PHOENIX — Attorneys for a Democratic activist told a federal judge Friday that there is a legal and constitutional right for her and others to deliver someone else’s ballot to polling places.
And Spencer Scharff asked Judge Douglas Rayes to immediately quash the law and allow what’s known as “ballot harvesting” to once again be legal in time for the Aug. 28 primary.
Scharff argued that federal law specifically allows individuals to deliver “mail” — and essentially compete with the U.S. Postal Service — as long as they don’t charge for the service. In these cases, he told Rayes, people like his client, Rivko Knox, who have been collecting early ballots for years, are doing that simply as a service.
The problem, Scharff explained to Rayes, is that the Republican-controlled Legislature voted in 2016 to make the practice a felony. That state law, he said, conflicts with her right under federal law to deliver “mail.”
But Assistant Attorney General Joseph La Rue said that Scharff is misreading the scope of that federal law allowing private mail delivery. He told the judge it simply permits someone to do that without running afoul of federal statutes.
“It doesn’t create a right,” La Rue said.
Scharff, however, has another legal theory of why the 2016 law is unconstitutional. He said it interferes with Knox’s First Amendment rights.
He said there’s a long history of court rulings which say that the First Amendment extends not only to the person who is speaking or writing but to who delivers that communication. For example, he argued, book publishers are entitled to First Amendment protections even though they are not the author of the words but simply the way of distributing them.
“Without question, a ballot is a citizen’s speech,” Scharff told the judge, describing the deliver of the ballot as “speech facilitation.”
Attorney Roopali Desai, also representing Knox, told the judge that if he finds the law unconstitutional he should immediately block the state from enforcing it.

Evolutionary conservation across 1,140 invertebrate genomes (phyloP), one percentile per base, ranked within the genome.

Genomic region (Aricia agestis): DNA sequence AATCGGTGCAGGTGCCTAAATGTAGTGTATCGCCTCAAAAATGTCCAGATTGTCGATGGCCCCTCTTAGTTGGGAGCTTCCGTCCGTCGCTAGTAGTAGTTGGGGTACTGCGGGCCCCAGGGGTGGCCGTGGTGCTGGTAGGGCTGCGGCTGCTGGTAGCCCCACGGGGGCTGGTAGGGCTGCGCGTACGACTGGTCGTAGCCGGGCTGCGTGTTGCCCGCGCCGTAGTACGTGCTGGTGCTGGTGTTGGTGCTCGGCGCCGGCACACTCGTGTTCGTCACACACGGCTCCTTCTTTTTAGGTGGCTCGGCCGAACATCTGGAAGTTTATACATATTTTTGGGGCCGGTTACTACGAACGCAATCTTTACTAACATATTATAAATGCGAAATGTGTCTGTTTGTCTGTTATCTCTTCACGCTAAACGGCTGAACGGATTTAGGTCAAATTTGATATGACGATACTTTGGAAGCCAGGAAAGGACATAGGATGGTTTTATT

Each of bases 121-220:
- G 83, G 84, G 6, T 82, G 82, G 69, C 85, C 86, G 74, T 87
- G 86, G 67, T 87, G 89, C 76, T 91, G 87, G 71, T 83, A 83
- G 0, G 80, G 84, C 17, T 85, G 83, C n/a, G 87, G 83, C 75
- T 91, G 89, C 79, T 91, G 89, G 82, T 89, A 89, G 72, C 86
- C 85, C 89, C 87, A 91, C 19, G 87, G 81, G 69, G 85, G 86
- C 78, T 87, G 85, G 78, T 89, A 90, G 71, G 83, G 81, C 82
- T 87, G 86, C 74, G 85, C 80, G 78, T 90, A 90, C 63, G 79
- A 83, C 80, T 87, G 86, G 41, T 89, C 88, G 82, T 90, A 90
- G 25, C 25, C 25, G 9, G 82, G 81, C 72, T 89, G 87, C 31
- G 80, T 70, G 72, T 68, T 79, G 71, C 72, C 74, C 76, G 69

That timing question is crucial.
Early ballots already have gone out. And Desai said any delay in striking down the law means that people like Knox are being precluded from delivering the ballots.
It’s more than that. Anyone convicted of what has been called “ballot harvesting” is subject to a year in state prison and a $150,000 fine.
Both parties have at times engaged in the practice of collecting early ballots, particularly those that might not get to the polls by election day if dropped in the mail. But Democrats and allied groups have proven far more successful in sending people into neighborhoods to help find people who requested early ballots but have simply forgotten to fill them out and send them back.
The argument for the law was protecting the integrity of the voting process against groups potentially refusing to deliver ballots if they believe that the votes inside were not in line with their own beliefs. One lawmaker even argued he had heard tales — but had no proof — that some people were putting ballots and a bowl of water into microwaves, steaming them open, checking the votes and making decisions about delivering them accordingly.
In fact, during the 2016 debate, no one actually had any proof of ballot tampering or ballots being thrown away. But GOP lawmakers argued that just the potential for that was enough to justify the law.
During arguments Friday, both Scharff and Desai pointed out to Rayes that there already were laws on the books before 2016 to make such actions illegal.
But the issue for Rayes is whether lawmakers acted illegally, not to question the policy.
Scharff at times seemed to struggle with questions from the judge about what makes undelivered ballots “mail” which federal laws allows others to deliver.
For example, Rayes asked if it was necessary that the ballot envelope be sealed and have a stamp on it. Scharff said no.
And he said the presence of prepaid postage on the early ballots also was legally irrelevant.
Similarly, he told the judge that it is still “mail” even if the voter never had an intent to drop it into a mailbox.
La Rue also told Rayes there’s another reason he should reject the bid to kill the law: unreasonable delay in pursuing the claim.
He pointed out the statute took effect in 2016. But La Rue said that this lawsuit was not filed until nearly two years later — and only shortly before the early ballots for this year’s primary went out.
He said it’s not like Knox was unaware of the law, getting her to admit on the stand that she actually testified against the law during the 2016 legislative hearings.
La Rue also told the judge that if he sides with Knox and voids the law, he should delay the effective date of his order until after the Aug. 28 primary election.
He said that county election officials are operating under the presumption that the 2016 law is legal and that early ballots will come in only by mail. A change now, La Rue said, would result in “a large influx of ballots on election day,” delaying election results.
Desai said there’s no evidence that there will be more early ballots or more ballots delivered late. And even if that’s the case, she told Rayes that’s no reason to leave people like Knox subject to felony penalties.
The judge gave no indication when he will rule.